STAGE THREE: TEMPO, DYNAMICS, ARTICULATION AND PEDALING
While learning the notes, rhythm and fingering of a new piece of music, you are also probably aware of the tempo, dynamics, articulation and possibly the pedaling needed to convey the composer’s intentions.
Tempo is the speed the piece is to be played. Most of the time, this is designated in Italian terms, e.g. Allegro, Moderato, Adagio, etc. Composers also convey suggested tempo through metronome markings indicating the number of beats per minute. For example, a quarter note equals 120 means that there should be the equivalent of two quarter notes for every second. Every pianist needs a good metronome for many reasons, including the determination of tempo.
Tempo can be changed through such terms as ritardando (slowing down,) accelerando (speeding up,) and a tempo (returning to the original tempo.) Often a piece will slow down toward the end to signify the completion of the performance. It may take time to play a piece at the correct tempo. It is far better to learn slowly and gradually speed up rather than playing fast too soon with a lot of mistakes.
Dynamics (changes in volume) are usually written in the score; e.g. forte, piano, mezzo piano, crescendo, diminuendo. These need to be observed and practiced carefully. However, there are also implied changes in dynamics. To interpret a piece musically, one needs to consider phrasing as well. Dynamic changes can help to shape a phrase. For example, you might begin a phrase relatively softly; build to the middle of the phrase, and then taper off at the end, lifting off gently with your wrists. To do this appropriately, you need to consider the period in which the piece was written. Baroque period music (e.g. Bach) will be phrased and played much differently from Romantic period music (e.g. Chopin). This is a huge topic of discussion that will be addressed in a later post.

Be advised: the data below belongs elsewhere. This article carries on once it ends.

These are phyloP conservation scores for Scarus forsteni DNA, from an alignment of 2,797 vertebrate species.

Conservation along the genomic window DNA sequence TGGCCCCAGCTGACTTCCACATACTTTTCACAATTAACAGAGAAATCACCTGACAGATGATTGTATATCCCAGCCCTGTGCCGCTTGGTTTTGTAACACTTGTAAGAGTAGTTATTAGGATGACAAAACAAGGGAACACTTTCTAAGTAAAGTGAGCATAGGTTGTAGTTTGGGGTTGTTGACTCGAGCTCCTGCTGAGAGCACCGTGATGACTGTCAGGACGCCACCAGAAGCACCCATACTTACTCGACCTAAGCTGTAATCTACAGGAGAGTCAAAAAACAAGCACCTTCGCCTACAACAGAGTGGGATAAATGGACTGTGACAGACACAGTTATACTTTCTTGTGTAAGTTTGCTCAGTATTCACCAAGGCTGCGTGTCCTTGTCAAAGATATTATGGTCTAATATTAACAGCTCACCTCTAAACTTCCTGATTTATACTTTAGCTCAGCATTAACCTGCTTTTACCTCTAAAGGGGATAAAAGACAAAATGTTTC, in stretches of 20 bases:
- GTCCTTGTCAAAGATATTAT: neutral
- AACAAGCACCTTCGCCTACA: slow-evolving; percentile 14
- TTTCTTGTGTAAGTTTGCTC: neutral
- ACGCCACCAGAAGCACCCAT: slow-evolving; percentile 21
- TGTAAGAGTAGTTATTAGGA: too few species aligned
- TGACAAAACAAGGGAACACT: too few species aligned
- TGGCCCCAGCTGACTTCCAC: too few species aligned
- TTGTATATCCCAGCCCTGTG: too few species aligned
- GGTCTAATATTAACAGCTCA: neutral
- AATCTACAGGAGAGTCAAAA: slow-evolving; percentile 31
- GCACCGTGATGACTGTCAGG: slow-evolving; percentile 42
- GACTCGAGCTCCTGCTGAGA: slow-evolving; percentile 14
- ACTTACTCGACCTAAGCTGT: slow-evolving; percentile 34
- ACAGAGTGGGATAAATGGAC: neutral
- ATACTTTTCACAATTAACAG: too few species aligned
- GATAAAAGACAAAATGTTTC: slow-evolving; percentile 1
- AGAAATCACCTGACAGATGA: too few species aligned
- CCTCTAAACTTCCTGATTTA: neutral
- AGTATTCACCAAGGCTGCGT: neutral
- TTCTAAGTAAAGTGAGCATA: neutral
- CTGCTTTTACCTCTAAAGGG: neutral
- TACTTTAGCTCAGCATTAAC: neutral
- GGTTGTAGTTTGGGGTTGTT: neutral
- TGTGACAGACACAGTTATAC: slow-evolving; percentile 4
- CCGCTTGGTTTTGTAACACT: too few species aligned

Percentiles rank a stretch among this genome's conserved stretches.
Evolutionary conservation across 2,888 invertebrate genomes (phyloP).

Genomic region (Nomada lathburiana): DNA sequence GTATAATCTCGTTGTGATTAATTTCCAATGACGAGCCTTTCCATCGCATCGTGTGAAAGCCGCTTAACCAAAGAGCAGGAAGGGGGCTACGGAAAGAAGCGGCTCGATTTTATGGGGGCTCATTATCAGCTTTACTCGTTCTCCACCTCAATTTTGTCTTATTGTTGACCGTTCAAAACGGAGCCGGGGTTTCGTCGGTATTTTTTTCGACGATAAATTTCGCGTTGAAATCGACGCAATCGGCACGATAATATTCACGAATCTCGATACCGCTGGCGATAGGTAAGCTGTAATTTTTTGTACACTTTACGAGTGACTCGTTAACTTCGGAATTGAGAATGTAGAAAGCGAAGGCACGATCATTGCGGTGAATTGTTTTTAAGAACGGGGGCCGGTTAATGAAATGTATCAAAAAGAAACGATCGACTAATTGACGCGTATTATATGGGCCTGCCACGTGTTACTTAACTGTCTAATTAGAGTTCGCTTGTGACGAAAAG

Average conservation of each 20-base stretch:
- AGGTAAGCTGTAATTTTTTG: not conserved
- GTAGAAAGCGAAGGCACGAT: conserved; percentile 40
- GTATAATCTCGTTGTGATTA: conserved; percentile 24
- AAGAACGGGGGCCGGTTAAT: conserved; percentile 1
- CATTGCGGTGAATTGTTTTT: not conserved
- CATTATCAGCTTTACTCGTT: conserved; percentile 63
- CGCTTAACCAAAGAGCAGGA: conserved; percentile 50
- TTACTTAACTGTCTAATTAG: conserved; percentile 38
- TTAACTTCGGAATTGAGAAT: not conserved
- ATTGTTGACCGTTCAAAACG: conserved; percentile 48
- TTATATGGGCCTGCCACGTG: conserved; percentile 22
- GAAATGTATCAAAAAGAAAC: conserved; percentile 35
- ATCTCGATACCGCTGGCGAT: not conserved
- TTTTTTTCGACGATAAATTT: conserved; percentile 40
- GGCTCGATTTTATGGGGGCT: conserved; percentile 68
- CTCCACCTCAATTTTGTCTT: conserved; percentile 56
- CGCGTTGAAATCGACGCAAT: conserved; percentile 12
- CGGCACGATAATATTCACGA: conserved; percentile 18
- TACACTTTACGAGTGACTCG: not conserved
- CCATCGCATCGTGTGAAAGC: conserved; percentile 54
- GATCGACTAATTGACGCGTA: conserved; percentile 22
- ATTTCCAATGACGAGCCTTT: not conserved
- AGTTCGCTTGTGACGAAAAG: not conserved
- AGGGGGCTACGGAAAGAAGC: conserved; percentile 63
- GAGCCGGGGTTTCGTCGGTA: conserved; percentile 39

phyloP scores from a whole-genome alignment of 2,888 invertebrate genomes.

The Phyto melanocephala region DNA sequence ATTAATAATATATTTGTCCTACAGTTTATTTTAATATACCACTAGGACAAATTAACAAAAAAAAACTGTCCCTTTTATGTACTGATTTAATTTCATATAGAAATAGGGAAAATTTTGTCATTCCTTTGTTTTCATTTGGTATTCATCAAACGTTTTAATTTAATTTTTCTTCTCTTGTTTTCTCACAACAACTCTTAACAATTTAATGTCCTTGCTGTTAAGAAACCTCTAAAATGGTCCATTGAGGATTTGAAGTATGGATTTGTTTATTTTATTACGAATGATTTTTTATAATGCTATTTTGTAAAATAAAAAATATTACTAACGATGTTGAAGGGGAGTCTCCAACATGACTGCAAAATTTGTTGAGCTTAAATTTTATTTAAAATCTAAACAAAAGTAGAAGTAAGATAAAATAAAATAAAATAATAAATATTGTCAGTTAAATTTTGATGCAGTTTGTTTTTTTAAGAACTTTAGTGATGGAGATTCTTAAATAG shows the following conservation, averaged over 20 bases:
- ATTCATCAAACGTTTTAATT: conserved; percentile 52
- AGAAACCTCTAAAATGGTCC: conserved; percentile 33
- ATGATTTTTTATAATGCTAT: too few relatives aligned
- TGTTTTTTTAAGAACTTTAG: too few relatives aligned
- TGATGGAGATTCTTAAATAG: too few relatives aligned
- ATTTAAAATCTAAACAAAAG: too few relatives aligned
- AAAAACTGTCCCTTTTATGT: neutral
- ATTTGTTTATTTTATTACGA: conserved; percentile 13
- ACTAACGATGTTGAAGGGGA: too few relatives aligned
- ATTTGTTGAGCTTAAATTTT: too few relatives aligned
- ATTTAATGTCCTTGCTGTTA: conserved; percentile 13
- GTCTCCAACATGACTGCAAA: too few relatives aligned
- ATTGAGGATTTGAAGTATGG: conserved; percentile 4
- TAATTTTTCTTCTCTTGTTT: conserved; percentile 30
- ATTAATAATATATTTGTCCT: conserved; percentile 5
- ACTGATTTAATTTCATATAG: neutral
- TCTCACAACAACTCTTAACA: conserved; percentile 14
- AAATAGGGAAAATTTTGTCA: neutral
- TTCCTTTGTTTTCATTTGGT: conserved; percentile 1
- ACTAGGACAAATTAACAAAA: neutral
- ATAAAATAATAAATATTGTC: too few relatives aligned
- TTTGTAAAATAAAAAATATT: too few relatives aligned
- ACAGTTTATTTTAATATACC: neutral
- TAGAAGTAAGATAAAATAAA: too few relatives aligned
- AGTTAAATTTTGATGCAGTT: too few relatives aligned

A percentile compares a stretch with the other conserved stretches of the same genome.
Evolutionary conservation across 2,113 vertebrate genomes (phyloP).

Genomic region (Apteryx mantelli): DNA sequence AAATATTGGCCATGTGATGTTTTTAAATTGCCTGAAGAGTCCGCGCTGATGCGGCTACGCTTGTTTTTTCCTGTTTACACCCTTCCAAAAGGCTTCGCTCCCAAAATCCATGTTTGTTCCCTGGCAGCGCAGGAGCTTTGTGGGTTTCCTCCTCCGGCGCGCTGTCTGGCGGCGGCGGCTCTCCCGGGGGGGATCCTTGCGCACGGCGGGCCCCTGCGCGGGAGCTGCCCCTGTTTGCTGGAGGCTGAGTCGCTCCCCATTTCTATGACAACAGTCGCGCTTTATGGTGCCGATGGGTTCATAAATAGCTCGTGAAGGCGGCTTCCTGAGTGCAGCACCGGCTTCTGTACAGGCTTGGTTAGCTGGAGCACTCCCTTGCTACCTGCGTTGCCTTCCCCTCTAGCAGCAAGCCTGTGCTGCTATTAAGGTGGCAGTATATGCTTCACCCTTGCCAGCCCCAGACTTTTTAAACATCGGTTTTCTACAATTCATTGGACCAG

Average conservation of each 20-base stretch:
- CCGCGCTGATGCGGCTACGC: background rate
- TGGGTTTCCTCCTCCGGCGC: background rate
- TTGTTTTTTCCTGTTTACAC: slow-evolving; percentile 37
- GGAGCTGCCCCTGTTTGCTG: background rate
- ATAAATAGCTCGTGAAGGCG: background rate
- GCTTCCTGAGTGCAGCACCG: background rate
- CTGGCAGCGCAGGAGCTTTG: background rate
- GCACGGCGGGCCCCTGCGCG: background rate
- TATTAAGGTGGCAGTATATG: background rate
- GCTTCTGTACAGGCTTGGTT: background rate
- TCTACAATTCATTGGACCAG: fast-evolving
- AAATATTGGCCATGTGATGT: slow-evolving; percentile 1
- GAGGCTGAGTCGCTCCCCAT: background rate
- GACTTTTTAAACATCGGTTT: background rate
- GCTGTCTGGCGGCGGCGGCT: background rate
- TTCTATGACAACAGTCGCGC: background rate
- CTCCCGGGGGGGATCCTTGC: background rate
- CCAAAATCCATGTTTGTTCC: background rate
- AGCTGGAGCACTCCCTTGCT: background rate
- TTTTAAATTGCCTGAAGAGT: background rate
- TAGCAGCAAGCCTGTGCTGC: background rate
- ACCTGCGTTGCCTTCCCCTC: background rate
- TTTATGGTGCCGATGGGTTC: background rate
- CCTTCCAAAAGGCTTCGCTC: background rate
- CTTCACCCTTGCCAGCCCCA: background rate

You also need to be aware of the hand that has the melody. It is important to bring out the melody at a more intense dynamic level than the hand with supporting harmony.
Articulation concerns the way the notes are to be played; e.g. legato (connected), staccato (detached), accented, etc. Again changes in articulation are often written in the score. You can make other changes according to style and period. For example, two separate lines in Baroque period music can be articulated differently (one legato and the other detached). A more detailed discussion of this will take place in a later post.
Again this is a broad subject in need of much more extensive explanation. In a few brief words, there are many gradations of pedaling (with the right foot damper pedal), from full, to half to even ¼ or 1/8 pedal. The heel should always be on the floor, and the ball of the foot in contact with the pedal. For overlapping pedal, make sure to change your pedaling immediately after the new harmony or note is played. This will insure seamless continuity of sound.
The soft pedal (or “una corda”) is controlled by the left foot and can be used for very soft passages.
On some pianos, the sostenuto pedal is found in the middle. It sustains only those notes that are being held down when the pedal is depressed, allowing future notes played to be unaffected. On other pianos, the middle pedal is a “mute” pedal that allows all keys to be played quietly. Some pianos do not have a middle pedal.
Occasionally, pedaling is written in the music, but most of the time left to the discretion of the pianist. The period in which a piece was written will provide some guidelines on how frequently the pedal should be used. In Baroque music, pedal should be used sparingly, slightly more in Classical period music and more lushly in Romantic or Impressionistic music.
The next post will address interpretation and memorization.
In a later post, I will more fully explore periods of music with suggested dynamics, pedaling, articulation and interpretation.